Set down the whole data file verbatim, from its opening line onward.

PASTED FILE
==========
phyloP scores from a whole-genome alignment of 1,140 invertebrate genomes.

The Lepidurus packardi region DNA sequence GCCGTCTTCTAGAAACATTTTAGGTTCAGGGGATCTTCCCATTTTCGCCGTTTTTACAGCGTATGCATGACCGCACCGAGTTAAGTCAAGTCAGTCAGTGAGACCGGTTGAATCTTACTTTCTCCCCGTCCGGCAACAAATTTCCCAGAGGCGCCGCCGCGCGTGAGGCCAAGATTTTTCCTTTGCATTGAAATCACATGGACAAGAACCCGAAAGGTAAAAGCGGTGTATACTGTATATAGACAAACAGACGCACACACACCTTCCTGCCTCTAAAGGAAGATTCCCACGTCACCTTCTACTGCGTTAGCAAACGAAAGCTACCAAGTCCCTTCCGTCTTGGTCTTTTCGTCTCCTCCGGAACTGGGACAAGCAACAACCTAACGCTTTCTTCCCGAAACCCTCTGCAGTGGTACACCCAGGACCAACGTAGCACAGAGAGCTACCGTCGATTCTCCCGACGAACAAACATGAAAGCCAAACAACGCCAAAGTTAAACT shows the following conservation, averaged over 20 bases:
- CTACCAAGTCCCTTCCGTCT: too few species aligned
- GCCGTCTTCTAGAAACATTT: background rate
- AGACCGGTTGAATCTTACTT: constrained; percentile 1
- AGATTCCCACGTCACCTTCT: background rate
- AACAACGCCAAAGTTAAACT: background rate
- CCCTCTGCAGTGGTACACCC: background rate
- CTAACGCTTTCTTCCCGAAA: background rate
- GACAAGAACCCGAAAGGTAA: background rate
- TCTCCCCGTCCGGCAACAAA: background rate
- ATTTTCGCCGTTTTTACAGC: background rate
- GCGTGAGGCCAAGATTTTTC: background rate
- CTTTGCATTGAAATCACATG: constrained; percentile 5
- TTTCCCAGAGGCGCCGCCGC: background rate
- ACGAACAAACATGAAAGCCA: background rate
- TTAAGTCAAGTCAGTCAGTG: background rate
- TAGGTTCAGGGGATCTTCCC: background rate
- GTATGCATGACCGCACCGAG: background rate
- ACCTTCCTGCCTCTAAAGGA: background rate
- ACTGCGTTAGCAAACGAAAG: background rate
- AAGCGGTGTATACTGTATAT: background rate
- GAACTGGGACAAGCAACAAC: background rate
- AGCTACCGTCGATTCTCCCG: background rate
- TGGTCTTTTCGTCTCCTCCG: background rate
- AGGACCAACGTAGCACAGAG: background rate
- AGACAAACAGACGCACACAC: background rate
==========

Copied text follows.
phyloP scores from a whole-genome alignment of 1,140 invertebrate genomes.

The Lepidurus packardi region DNA sequence GCCGTCTTCTAGAAACATTTTAGGTTCAGGGGATCTTCCCATTTTCGCCGTTTTTACAGCGTATGCATGACCGCACCGAGTTAAGTCAAGTCAGTCAGTGAGACCGGTTGAATCTTACTTTCTCCCCGTCCGGCAACAAATTTCCCAGAGGCGCCGCCGCGCGTGAGGCCAAGATTTTTCCTTTGCATTGAAATCACATGGACAAGAACCCGAAAGGTAAAAGCGGTGTATACTGTATATAGACAAACAGACGCACACACACCTTCCTGCCTCTAAAGGAAGATTCCCACGTCACCTTCTACTGCGTTAGCAAACGAAAGCTACCAAGTCCCTTCCGTCTTGGTCTTTTCGTCTCCTCCGGAACTGGGACAAGCAACAACCTAACGCTTTCTTCCCGAAACCCTCTGCAGTGGTACACCCAGGACCAACGTAGCACAGAGAGCTACCGTCGATTCTCCCGACGAACAAACATGAAAGCCAAACAACGCCAAAGTTAAACT shows the following conservation, averaged over 20 bases:
- CTACCAAGTCCCTTCCGTCT: too few species aligned
- GCCGTCTTCTAGAAACATTT: background rate
- AGACCGGTTGAATCTTACTT: constrained; percentile 1
- AGATTCCCACGTCACCTTCT: background rate
- AACAACGCCAAAGTTAAACT: background rate
- CCCTCTGCAGTGGTACACCC: background rate
- CTAACGCTTTCTTCCCGAAA: background rate
- GACAAGAACCCGAAAGGTAA: background rate
- TCTCCCCGTCCGGCAACAAA: background rate
- ATTTTCGCCGTTTTTACAGC: background rate
- GCGTGAGGCCAAGATTTTTC: background rate
- CTTTGCATTGAAATCACATG: constrained; percentile 5
- TTTCCCAGAGGCGCCGCCGC: background rate
- ACGAACAAACATGAAAGCCA: background rate
- TTAAGTCAAGTCAGTCAGTG: background rate
- TAGGTTCAGGGGATCTTCCC: background rate
- GTATGCATGACCGCACCGAG: background rate
- ACCTTCCTGCCTCTAAAGGA: background rate
- ACTGCGTTAGCAAACGAAAG: background rate
- AAGCGGTGTATACTGTATAT: background rate
- GAACTGGGACAAGCAACAAC: background rate
- AGCTACCGTCGATTCTCCCG: background rate
- TGGTCTTTTCGTCTCCTCCG: background rate
- AGGACCAACGTAGCACAGAG: background rate
- AGACAAACAGACGCACACAC: background rate